How much protein such a person actually needs depends on the level of activity and the intensity of training. Experiments have shown that the actual protein needs of most athletes are at least between 1.6 and 1.8 g per kg of body-weight per day. Competitive bodybuilders, especially when training intensely under the influence of anabolic agents, may even benefit from protein intakes of more than 2.5 kg per kg of body-weight per day.

Although there is no official scientific evidence that you can't meet all your protein needs for muscle growth through food, this is certainly no easy task. Being serious about your work-out and your physical development means you have to eat a meal every three hours; each of these meals must contain a complete protein such as egg-whites, lean meat, chicken or dairy products. While it may not be completely impossible to ingest the necessary amounts of protein in the form of whole food, it certainly takes careful meal planning and quite some time and effort to prepare all these meals and eat them! It is certainly much easier to prepare and drink a protein shake than cook and eat poultry, fish or egg whites every three hours. Not to forget, the stress that protein foods like these cause to the digestive system. It takes several hours to digest beef or chicken, which means that your muscles and all your other physiological systems need to wait that long for the urgently needed amino acids to fulfill their vital functions.

A high-quality protein shake, on the other hand, provides all important amino acids to your body only minutes after consumption. Whey protein supplements ( 80 - 90 % whey protein concentrate/isolate mixtures are best ) are called "fast -acting," as they excel in providing high amounts of branched chain amino acids to your muscles faster than any other protein supplement. The fast supply of amino acids is of particular importance immediately after an intense work-out session. By then the blood flow to your muscles is still high and your muscles are especially receptive to nutrients; supplying them with the necessary amino acids right then ensures optimum recovery and growth.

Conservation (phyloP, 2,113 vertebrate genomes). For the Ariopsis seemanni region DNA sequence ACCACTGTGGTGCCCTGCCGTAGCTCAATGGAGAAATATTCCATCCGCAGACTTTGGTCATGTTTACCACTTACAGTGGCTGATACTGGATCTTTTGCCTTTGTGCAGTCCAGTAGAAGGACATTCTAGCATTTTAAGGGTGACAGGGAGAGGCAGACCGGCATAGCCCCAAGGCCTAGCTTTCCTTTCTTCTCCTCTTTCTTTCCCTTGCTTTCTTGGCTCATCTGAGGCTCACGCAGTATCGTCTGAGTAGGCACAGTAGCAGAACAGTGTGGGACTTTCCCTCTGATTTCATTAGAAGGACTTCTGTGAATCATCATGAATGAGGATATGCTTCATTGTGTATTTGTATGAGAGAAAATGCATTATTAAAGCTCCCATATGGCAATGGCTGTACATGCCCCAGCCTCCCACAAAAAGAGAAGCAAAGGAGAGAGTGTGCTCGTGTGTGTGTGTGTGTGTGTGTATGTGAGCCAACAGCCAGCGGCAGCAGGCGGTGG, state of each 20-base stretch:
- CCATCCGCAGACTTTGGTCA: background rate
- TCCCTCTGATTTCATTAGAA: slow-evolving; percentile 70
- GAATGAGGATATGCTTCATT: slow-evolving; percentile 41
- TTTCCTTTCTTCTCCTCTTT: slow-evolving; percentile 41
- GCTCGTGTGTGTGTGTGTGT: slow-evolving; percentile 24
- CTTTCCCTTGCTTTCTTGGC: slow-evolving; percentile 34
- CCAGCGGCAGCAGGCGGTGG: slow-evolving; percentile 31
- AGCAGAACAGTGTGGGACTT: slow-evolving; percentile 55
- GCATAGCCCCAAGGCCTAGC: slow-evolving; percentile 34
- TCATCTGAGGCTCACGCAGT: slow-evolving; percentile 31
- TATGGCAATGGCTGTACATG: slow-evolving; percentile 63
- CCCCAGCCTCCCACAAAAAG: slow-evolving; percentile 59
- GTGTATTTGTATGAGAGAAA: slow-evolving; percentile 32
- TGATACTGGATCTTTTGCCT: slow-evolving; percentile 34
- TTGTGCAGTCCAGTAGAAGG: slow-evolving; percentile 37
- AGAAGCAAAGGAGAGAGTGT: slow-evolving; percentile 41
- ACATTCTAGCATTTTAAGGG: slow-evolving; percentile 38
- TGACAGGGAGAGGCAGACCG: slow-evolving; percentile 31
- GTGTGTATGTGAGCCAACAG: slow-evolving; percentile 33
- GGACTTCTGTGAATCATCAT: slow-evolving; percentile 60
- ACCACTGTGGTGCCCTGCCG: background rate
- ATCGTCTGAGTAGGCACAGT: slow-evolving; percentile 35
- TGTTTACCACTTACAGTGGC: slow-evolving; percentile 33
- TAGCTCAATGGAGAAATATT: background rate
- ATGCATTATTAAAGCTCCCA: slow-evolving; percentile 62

Another disadvantage of getting all your protein from whole food sources is that you can't help ingesting a certain amount of saturated fat and cholesterol, which any serious athlete must try to avoid. (The dietary fat intake of athletes should exclusively consist of unsaturated fats like olive oil, flaxseed oil, or sunflower oil.) A high-quality protein shake on the other hand usually contains up to 90-95 % protein in its purest form and only little (if any) fat, cholesterol or lactose! Thus it allows you to get your necessary protein without the fat and unwanted calories, and the absence of lactose makes it an ideal source of protein for lactose intolerant people.

Last, but not least, it is important to realize that intact dietary proteins from whole foods are generally less bio-available ( bio-availability refers to how much protein of a certain food our body can actually utilize ) than quality protein supplements, even though both may contain the same amounts of amino acids. Therefore a diet based on traditional sources of protein may provide an adequate intake, but may yet not be as effective as one that includes a quality protein supplement like a whey concentrate/isolate or soy isolate.

Other quality protein supplements include casein-based protein powders ( the "other" milk protein aside from whey ) and protein powders manufactured from egg whites. Unfortunately casein has a negative effect on one's cholesterol profile and egg white protein does not only taste badly, but also contains about 10% carbohydrates.

Christoph Klueppel

Master of Fitness Sciences
Specialist in Performance Nutrition